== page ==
Advance planning for a ‘flu pandemic will be one focus of a new Centre for Respiratory Infection launched at Imperial College London in the UK.

Funded by a £3.4 million award from the Wellcome Trust, the centre will bring together more than 200 scientists to tackle issues ranging from how common cold viruses cause disease and affect long-term health to how vaccines can be better designed to prevent lung infections.

Researchers at the centre are also establishing a clinical team of doctors and researchers to help control any future flu pandemic both quickly and effectively. If such an outbreak does strike, doctors will only be able to get the best treatments to patients if they can first analyse the flu strain and determine which therapies are going to work, Imperial College points out.

Usually, planning and setting up the necessary trials to deliver this information would take months, it adds. The Centre for Respiratory Infection will do its planning in advance, so that researchers can get to work before the epidemic spreads too far and to ensure doctors on the ground are fully prepared.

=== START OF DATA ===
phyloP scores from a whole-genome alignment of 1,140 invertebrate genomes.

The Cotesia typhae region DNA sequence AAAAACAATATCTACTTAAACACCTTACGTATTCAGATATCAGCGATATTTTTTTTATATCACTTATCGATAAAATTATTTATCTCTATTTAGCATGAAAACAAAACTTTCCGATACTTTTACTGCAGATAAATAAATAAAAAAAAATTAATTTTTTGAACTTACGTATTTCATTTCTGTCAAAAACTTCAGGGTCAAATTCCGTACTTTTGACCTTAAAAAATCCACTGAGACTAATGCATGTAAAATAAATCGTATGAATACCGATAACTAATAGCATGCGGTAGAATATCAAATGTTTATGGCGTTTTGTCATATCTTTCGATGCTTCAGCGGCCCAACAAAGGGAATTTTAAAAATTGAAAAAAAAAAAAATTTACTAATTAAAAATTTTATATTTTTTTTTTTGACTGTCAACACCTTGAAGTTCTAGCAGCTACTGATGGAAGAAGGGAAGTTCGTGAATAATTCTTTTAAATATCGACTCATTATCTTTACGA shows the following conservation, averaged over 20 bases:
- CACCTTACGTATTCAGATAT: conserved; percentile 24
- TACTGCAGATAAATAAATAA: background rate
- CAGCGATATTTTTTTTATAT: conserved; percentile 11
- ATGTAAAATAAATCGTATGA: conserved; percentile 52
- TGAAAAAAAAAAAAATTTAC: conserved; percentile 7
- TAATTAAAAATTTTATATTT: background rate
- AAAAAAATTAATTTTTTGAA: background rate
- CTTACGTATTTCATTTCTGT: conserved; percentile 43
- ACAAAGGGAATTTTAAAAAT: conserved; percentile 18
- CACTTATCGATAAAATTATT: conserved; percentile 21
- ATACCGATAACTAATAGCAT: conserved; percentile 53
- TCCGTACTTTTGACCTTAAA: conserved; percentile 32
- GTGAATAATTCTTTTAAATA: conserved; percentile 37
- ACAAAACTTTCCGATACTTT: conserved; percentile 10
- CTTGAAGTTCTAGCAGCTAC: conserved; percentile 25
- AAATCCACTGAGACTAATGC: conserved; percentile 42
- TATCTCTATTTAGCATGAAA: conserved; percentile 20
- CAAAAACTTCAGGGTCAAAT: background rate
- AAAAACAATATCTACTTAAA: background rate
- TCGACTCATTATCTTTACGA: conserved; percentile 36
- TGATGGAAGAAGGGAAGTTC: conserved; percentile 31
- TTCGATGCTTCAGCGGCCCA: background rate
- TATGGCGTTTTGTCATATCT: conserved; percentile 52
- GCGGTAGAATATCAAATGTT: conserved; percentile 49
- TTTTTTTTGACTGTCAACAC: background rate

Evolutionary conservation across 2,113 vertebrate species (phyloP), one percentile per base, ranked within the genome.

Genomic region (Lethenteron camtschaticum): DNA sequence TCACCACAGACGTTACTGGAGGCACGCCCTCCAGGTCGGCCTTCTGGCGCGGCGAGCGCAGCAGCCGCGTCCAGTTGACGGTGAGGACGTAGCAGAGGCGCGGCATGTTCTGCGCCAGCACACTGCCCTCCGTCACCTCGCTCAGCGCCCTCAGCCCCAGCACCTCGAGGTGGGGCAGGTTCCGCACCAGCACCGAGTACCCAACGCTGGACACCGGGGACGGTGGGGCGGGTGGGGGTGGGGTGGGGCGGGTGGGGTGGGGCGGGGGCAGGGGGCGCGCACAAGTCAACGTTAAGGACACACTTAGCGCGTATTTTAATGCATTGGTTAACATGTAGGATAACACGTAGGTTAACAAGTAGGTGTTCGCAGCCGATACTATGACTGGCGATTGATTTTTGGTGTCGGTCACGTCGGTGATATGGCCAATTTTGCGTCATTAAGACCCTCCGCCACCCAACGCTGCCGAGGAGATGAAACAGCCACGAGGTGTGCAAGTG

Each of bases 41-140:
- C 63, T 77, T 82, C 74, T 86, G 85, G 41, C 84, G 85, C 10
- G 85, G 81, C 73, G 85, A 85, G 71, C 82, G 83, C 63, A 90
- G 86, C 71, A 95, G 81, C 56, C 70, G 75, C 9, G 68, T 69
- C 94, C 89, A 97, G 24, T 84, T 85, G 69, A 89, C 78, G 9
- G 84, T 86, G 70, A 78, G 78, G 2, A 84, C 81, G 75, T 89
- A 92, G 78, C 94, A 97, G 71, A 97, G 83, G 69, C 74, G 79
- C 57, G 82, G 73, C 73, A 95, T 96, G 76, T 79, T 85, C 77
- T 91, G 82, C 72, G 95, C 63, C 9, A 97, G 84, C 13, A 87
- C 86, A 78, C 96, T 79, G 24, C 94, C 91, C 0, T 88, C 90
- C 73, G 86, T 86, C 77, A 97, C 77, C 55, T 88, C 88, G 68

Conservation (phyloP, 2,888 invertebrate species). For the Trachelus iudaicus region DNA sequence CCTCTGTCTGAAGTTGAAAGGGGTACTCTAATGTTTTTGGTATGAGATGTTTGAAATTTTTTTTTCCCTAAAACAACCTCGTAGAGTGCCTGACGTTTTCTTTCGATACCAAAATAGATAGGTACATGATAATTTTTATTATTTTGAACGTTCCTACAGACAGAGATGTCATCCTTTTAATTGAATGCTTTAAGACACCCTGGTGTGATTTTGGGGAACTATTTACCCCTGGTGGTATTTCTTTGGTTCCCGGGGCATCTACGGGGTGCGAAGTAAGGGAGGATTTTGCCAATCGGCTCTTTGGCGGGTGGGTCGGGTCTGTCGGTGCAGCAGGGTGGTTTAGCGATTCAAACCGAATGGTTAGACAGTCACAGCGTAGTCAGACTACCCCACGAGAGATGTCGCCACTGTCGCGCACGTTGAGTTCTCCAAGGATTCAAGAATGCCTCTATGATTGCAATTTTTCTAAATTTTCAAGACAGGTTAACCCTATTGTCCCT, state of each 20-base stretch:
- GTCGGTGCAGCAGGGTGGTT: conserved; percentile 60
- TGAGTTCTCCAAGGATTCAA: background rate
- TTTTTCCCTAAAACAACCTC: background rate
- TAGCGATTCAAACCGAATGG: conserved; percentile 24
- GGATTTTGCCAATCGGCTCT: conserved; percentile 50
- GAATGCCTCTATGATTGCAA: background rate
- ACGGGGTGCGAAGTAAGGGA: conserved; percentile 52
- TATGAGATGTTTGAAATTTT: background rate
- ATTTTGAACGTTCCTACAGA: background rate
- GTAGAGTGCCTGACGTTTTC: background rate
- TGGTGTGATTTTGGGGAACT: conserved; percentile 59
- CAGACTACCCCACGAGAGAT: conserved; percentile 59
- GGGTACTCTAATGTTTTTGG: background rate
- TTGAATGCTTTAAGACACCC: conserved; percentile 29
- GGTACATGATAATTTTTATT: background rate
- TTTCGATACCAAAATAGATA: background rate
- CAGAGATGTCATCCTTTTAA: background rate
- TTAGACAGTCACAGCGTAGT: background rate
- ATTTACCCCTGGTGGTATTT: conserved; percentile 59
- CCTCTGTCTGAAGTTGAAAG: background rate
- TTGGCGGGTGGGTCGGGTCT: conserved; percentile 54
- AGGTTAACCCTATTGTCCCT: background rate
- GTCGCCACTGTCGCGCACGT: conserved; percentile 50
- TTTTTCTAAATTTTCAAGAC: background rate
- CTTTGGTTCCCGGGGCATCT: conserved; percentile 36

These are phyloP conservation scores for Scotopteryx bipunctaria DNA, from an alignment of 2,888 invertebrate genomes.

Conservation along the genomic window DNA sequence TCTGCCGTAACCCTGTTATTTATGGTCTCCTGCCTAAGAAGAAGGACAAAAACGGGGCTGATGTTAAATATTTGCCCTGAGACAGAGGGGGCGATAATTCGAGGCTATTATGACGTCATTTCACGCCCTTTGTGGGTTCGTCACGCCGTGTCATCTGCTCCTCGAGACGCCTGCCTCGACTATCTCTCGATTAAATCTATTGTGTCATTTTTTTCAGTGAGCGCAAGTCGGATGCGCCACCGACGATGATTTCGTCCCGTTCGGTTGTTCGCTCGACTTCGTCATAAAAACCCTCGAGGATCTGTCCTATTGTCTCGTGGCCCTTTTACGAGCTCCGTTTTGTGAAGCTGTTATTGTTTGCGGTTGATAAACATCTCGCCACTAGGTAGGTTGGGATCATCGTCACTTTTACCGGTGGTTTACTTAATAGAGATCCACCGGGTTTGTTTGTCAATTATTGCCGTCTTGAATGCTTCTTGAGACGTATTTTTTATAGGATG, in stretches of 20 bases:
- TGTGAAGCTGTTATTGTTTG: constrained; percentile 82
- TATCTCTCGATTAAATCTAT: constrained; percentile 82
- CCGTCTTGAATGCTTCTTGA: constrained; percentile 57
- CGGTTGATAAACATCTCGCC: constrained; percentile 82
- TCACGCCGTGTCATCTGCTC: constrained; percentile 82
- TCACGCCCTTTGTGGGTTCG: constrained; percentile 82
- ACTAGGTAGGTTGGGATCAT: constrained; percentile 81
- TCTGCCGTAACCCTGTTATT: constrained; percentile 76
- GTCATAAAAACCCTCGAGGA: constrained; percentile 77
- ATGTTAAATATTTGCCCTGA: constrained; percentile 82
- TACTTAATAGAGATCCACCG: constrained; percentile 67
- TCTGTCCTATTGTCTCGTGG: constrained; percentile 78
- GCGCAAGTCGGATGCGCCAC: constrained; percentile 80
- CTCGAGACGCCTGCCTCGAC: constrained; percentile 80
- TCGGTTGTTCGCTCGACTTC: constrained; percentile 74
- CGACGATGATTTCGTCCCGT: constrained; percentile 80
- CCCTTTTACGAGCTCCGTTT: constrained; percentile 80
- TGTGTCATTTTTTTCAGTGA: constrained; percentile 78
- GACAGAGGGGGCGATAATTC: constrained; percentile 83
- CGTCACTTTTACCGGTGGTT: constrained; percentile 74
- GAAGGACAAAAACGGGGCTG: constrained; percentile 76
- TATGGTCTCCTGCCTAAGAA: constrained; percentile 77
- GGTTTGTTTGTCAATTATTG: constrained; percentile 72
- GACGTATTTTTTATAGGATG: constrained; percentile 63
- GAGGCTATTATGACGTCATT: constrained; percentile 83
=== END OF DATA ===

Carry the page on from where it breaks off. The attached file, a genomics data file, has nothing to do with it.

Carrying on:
The researchers concerned will work closely with colleagues at Imperial College Healthcare NHS (National Health Service) Trust and the MRC (Medical Research Council) Centre for Outbreak Analysis and Modelling at Imperial College London, as well as with other scientists and government agencies around the world.

Another project at the new centre will look at why the respiratory syncytial virus (RSV) leads to severe cases of the lung infection viral bronchiolitis in some babies while the majority recover with ease. RSV is the main single cause of hospitalisation in babies under one year of age.

Researchers at Imperial College have already made a number of important discoveries about RSV, including a study in 2004 that showed the virus can “hit and hide”, surviving in the body for months or years, the College notes. The researchers are now investigating whether recurrent wheezing in children could be caused by RSV hiding in the lungs.

Respiratory disease “has never been as well funded as it deserves to be, considering the impact it has on health”, commented Professor Peter Openshaw from Imperial College’s National Heart and Lung Institute, who is director of the Centre for Respiratory Infection.

“Respiratory infections are at the root of many of the diseases that we treat every day,” he added. “This new initiative is a great opportunity to get something done.”